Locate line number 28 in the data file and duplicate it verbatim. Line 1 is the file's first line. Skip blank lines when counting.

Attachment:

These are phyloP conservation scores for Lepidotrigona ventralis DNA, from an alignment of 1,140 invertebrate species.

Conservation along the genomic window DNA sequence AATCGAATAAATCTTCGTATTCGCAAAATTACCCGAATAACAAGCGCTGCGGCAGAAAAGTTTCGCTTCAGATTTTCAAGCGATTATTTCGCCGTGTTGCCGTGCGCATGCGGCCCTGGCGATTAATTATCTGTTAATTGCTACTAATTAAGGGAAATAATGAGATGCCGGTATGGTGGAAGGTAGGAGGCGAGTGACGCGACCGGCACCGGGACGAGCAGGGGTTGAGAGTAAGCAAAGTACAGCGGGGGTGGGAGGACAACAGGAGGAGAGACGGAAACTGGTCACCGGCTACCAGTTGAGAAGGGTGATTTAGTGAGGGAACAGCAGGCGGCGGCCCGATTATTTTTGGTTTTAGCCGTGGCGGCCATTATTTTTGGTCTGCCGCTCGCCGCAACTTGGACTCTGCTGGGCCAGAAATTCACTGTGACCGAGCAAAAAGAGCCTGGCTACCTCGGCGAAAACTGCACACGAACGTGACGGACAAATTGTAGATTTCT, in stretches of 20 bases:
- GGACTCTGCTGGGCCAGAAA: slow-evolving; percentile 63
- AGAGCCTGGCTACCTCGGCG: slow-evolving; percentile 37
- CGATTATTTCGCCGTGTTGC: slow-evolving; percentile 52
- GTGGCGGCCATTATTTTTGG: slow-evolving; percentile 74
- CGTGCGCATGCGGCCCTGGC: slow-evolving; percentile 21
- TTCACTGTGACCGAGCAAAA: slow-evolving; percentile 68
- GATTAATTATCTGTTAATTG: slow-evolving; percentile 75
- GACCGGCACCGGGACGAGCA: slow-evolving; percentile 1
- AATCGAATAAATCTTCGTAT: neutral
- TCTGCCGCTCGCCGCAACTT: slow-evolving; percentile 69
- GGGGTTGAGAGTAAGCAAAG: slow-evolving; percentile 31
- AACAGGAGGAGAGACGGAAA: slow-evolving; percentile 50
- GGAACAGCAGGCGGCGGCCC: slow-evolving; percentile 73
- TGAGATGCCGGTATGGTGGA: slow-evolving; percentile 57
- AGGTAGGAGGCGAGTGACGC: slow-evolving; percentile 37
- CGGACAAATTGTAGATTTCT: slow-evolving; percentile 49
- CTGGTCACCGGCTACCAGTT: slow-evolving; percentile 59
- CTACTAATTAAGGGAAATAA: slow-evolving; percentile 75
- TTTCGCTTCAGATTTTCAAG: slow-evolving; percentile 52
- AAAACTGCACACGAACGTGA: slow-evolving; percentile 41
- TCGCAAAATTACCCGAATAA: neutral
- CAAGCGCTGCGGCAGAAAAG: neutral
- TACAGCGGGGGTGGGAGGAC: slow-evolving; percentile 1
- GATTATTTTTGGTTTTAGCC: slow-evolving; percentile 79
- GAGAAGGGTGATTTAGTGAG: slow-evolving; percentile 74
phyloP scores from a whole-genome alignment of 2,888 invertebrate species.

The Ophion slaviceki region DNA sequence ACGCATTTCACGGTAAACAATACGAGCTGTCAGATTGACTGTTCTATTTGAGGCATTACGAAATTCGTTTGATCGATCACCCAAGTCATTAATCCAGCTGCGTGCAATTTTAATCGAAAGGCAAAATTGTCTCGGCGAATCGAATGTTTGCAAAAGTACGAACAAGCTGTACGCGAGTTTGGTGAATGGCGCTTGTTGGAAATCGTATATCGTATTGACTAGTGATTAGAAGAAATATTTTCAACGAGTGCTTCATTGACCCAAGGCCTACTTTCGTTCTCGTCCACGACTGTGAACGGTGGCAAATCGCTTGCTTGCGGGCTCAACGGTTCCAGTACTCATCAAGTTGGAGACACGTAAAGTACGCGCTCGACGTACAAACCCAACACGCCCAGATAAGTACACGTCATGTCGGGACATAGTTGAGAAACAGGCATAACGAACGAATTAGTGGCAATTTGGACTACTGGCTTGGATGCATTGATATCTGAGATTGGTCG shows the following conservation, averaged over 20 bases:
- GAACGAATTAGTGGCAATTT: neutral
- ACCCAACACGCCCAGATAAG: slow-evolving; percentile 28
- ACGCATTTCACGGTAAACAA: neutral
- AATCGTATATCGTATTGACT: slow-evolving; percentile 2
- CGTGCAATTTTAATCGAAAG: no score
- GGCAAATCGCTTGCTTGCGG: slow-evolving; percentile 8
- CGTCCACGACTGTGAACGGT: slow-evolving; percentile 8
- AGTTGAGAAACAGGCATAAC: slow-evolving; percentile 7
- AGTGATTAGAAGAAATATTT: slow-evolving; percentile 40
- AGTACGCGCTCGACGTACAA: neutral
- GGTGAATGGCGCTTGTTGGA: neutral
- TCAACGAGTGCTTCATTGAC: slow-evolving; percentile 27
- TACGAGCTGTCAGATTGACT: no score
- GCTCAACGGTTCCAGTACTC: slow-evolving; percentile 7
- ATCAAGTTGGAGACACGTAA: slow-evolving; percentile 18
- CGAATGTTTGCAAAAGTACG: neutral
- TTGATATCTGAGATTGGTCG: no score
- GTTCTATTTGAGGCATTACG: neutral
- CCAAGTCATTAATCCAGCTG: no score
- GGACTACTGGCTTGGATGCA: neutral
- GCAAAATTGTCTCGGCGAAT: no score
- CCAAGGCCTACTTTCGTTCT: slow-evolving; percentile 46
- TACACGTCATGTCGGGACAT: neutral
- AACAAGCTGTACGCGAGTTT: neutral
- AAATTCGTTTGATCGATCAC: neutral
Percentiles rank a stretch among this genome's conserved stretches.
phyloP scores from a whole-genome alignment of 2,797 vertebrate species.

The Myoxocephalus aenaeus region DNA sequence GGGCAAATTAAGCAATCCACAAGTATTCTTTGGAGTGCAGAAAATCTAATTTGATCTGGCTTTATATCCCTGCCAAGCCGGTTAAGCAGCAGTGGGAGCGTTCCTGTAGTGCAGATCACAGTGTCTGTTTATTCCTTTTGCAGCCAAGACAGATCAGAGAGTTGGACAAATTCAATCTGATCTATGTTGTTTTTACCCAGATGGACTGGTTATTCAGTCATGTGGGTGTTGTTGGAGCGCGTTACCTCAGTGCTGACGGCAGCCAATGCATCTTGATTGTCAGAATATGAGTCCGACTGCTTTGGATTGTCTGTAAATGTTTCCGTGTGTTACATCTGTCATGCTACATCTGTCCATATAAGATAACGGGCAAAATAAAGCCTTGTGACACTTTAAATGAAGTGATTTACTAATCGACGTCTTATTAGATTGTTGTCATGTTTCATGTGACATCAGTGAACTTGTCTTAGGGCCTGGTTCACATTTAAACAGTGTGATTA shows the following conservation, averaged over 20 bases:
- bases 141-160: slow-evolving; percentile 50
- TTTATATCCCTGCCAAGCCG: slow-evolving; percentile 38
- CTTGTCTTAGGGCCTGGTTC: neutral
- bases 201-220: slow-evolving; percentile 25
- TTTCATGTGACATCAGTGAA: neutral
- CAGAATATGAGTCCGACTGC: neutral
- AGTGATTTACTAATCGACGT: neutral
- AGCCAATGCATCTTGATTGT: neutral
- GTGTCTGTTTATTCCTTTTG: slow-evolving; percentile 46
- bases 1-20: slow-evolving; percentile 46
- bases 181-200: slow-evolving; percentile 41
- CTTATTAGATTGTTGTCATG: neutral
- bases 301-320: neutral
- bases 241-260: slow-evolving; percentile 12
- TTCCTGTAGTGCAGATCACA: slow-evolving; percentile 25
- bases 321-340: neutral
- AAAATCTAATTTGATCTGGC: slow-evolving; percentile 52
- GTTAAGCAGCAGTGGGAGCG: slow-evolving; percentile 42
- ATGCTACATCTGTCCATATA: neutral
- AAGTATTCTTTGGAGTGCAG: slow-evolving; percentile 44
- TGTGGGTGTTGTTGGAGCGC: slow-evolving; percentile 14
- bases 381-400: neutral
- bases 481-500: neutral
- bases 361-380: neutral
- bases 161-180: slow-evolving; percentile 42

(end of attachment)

phyloP scores from a whole-genome alignment of 2,888 invertebrate species.